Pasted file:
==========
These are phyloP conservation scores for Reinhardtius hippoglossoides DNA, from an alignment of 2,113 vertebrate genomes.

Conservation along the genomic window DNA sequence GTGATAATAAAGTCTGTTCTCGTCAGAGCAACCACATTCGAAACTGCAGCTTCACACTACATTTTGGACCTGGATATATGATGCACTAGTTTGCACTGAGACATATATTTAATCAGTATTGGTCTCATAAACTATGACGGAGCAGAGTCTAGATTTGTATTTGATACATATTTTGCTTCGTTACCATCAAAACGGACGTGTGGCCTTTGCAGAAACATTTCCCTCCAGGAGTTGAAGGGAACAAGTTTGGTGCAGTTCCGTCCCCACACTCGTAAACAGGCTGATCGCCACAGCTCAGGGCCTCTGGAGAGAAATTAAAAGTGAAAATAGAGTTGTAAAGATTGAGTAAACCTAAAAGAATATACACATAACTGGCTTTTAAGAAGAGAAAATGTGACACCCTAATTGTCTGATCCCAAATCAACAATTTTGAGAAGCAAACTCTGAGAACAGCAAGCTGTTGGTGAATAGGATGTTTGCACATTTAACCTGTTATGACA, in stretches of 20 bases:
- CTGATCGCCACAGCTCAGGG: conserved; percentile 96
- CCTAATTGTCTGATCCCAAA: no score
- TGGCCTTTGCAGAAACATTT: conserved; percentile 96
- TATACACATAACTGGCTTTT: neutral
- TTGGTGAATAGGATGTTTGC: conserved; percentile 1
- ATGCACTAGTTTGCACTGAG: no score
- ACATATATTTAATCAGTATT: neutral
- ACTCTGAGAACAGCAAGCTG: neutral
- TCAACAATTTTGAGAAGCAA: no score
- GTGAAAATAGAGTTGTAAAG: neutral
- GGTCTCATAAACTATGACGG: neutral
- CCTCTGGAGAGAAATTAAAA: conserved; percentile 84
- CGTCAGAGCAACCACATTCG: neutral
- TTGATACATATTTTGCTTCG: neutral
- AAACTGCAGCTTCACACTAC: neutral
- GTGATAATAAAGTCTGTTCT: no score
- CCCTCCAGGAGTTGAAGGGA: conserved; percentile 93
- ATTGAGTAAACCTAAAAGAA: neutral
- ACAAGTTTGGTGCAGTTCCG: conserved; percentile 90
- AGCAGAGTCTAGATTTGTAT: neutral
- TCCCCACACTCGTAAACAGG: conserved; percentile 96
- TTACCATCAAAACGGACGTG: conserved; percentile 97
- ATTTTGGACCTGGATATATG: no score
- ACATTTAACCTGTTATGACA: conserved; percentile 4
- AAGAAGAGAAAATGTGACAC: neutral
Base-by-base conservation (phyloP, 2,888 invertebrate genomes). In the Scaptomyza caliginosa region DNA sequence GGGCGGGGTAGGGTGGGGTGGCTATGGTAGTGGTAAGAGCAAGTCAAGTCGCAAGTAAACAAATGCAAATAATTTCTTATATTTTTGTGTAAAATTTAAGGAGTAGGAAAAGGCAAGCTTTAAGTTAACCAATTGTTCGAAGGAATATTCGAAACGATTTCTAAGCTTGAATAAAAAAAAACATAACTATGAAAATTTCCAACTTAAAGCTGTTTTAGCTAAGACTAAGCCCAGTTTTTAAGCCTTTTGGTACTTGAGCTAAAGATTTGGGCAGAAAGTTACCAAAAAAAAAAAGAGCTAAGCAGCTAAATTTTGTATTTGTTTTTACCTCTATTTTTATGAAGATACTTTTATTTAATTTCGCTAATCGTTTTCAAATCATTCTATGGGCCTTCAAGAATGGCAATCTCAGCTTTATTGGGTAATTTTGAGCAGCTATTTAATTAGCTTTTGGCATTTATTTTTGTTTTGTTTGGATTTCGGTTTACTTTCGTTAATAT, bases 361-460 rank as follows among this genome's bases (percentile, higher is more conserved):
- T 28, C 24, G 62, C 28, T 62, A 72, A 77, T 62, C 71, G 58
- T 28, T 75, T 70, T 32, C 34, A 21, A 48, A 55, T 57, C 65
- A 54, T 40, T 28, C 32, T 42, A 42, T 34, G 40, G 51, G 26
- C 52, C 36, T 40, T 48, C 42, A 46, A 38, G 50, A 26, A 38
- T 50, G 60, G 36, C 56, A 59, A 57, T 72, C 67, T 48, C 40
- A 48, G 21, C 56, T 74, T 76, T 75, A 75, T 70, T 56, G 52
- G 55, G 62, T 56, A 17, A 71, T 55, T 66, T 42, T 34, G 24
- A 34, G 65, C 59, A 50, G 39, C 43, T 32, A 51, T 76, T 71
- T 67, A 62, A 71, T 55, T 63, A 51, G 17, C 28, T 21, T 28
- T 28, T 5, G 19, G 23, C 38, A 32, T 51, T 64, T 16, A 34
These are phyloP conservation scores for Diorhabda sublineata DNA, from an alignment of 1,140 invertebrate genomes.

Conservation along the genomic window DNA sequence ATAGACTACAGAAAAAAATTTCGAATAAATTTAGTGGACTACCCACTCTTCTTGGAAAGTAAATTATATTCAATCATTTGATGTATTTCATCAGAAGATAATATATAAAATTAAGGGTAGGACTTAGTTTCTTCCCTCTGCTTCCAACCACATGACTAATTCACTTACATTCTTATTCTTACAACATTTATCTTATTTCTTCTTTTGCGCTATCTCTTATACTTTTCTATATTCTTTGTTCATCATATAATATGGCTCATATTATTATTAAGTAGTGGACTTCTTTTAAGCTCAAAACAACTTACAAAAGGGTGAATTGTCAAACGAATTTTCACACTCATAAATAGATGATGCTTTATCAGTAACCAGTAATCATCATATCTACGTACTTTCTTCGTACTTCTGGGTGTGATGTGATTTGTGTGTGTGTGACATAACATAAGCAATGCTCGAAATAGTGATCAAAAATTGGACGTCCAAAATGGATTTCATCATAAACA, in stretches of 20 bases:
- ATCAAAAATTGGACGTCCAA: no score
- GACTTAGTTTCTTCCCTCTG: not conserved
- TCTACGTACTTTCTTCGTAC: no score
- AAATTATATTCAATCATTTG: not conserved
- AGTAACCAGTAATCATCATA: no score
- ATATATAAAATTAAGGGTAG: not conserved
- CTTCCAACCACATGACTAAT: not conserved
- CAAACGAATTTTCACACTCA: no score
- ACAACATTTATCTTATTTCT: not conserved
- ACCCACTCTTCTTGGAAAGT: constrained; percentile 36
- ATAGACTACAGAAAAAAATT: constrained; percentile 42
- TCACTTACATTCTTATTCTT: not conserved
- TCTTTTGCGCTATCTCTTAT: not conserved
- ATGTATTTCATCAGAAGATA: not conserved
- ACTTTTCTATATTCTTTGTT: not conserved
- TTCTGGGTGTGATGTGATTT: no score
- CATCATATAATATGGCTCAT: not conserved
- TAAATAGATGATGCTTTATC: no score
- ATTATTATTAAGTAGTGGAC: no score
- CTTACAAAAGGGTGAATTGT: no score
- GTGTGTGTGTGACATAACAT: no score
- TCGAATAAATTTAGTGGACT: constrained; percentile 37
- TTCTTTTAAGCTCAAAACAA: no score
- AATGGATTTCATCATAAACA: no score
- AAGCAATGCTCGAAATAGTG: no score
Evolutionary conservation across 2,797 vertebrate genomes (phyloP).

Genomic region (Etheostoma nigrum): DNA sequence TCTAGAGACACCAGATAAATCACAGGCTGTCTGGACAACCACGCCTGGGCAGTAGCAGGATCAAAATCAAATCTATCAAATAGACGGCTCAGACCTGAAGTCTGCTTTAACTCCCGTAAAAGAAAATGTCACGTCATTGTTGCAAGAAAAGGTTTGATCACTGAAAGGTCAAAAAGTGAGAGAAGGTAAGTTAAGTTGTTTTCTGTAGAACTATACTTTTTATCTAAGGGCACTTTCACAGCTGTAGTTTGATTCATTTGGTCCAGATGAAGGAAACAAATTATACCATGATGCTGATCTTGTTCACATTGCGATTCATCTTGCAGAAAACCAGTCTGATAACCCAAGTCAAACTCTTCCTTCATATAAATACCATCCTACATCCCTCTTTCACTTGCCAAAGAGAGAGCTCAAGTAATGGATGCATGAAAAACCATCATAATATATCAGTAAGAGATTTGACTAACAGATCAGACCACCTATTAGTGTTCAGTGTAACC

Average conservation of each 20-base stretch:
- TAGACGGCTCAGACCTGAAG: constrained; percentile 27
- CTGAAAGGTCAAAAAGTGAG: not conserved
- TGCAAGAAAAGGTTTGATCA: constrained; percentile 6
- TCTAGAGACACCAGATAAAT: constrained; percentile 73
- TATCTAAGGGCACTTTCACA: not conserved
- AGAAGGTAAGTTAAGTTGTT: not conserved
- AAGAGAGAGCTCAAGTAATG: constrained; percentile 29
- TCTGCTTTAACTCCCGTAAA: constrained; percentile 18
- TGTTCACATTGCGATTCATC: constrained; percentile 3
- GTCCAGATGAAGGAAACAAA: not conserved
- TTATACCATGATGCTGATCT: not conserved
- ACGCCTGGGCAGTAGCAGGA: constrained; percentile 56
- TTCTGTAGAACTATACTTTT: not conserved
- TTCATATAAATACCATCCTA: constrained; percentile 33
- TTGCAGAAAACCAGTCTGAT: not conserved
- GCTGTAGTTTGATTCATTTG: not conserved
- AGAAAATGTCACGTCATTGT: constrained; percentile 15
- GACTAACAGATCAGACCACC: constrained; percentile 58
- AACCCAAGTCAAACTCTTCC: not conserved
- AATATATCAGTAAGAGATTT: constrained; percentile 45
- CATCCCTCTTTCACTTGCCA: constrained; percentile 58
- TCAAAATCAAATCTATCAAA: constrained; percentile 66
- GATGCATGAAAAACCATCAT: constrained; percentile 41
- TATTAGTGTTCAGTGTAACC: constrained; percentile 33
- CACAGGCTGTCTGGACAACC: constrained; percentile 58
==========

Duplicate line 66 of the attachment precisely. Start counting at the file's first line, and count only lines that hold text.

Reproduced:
Evolutionary conservation across 2,797 vertebrate genomes (phyloP).